Just a day earlier, a former version of myself would have gotten up and effortlessly engaged this man in a discussion about misogyny, power, and politics. Or why he picked a job where he is supposed to protect people when he seems rather menacing himself. But I was rendered mute, as helpless as I was the night before; thinking only about whether I could survive one instant at a time. It is that moment when I fully realized what the rapes took from me—my power, my ability to speak up for myself and others, my former self.
I walked out the door.
I still think about this moment and how crushing it was—offering my fingers to law enforcement hoping it would help them in their investigation and witnessing such a bold and unapologetic display of misogyny. Years later, when I could once again claim my sense of self and purpose, I began to research more about my own case and how law enforcement’s response then compared to the present day. I found that too little had changed; the minimization and dismissal of rape as a serious matter still exist and cause serious consequences for the victims of sex crimes.Rape is a word I can’t discard from my narrative. I won’t. I can’t.
I’ve been involved in activism work for well over a decade on issues related to the handling of rape cases by law enforcement. I can’t even count the number of times I’ve been asked when doing a media event if I wanted my voice disguised, my face in shadow, or my name hidden. While I understand that this is a safety issue for some victims, I experience it as a statement that the reality of my life is unspeakable, and what happened so horrific that I need to disassociate myself from it by remaining anonymous. The implication I have taken from this constant question is that my life experience will pain others in some nebulous way if they get too close and really see me and it, even though the number of people impacted by sexual assault and abuse is of epidemic proportions.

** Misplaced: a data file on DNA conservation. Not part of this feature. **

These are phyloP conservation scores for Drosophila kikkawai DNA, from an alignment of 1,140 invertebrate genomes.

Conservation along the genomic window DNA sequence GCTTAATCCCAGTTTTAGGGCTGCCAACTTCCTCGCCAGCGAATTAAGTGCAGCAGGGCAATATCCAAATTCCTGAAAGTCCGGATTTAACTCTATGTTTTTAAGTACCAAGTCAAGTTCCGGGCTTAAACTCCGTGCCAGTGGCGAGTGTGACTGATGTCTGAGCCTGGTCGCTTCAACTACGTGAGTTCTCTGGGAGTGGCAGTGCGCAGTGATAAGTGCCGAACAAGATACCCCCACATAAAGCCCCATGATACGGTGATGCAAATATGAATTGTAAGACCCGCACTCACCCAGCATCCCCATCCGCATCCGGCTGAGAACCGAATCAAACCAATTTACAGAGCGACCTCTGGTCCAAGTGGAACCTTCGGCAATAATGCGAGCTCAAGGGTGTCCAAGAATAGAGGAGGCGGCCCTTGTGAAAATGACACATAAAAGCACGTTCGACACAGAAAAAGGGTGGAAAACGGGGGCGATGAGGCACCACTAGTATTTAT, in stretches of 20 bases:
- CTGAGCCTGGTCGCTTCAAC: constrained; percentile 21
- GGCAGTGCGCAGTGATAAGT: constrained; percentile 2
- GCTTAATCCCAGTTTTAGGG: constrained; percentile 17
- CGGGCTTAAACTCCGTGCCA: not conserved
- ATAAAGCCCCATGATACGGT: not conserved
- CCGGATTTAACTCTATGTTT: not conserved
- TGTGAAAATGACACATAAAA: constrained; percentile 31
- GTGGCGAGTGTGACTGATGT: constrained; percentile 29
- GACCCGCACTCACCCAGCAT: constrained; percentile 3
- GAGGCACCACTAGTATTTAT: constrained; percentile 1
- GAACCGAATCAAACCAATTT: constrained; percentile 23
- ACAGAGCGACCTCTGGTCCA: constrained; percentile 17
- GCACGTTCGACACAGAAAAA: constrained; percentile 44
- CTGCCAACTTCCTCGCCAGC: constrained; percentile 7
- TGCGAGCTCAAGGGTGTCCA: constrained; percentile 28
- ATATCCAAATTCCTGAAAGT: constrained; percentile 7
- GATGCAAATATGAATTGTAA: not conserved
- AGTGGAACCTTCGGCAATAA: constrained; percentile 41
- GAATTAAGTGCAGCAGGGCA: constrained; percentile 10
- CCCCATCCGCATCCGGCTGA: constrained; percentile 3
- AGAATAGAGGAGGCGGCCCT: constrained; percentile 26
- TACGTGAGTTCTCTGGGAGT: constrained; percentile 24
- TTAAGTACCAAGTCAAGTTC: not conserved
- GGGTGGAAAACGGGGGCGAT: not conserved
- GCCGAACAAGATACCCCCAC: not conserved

My book has been out in the world only a short period of time. I have already received some pushback on the title. During author events, there is invariably someone who asks who chose the title, whether I think it might offend rape victims, and if it was done to be provocative. The reaction seems to center on the question mark—as if it minimizes the import of sex crimes, when the opposite is true. It’s not a trick question or meant to be cheeky. It’s a question I have been reckoning with for years, when I learned that rape evidence in massive numbers had been shelved in warehouses and crimes labs without being tested; when I learned about how rape victims were too-often treated when they did report the crime they had endured; when I heard so many dismissive comments about rape from politicians and judges; when I observed how it was not considered worthy of a serious investigation for ascension to the Supreme Court or the presidency. And, more personally, when I found out my rape evidence was never tested, my case never turned over to the newly formed Sexual Assault unit in my city, which was formed largely as a response to a series of home invasions of which I was a victim.
Rape is a word I can’t discard from my narrative. I won’t. I can’t. I own it for myself and for millions of others who mistakenly believe what happened to them makes them damaged, partially because it’s so abundantly clear how much society wants to avert its eyes. Rape is a violent felony that is treated as anything but. I could not have survived if I had looked away from its lingering aftermath.
My book asks a serious question about whether rape is addressed as a crime in our society and why we have acquiesced to its minimization as a norm. To face that uncomfortable word and the injustice of its disregard means we can work to make change. I had to, in order to rebuild my life. If we collectively refuse to turn away from the reality of the impact of sexual violence, we might all be able to create a better world for victims of violent crimes.
Is Rape a Crime? by Michelle Bowdler is available via Flatiron Books.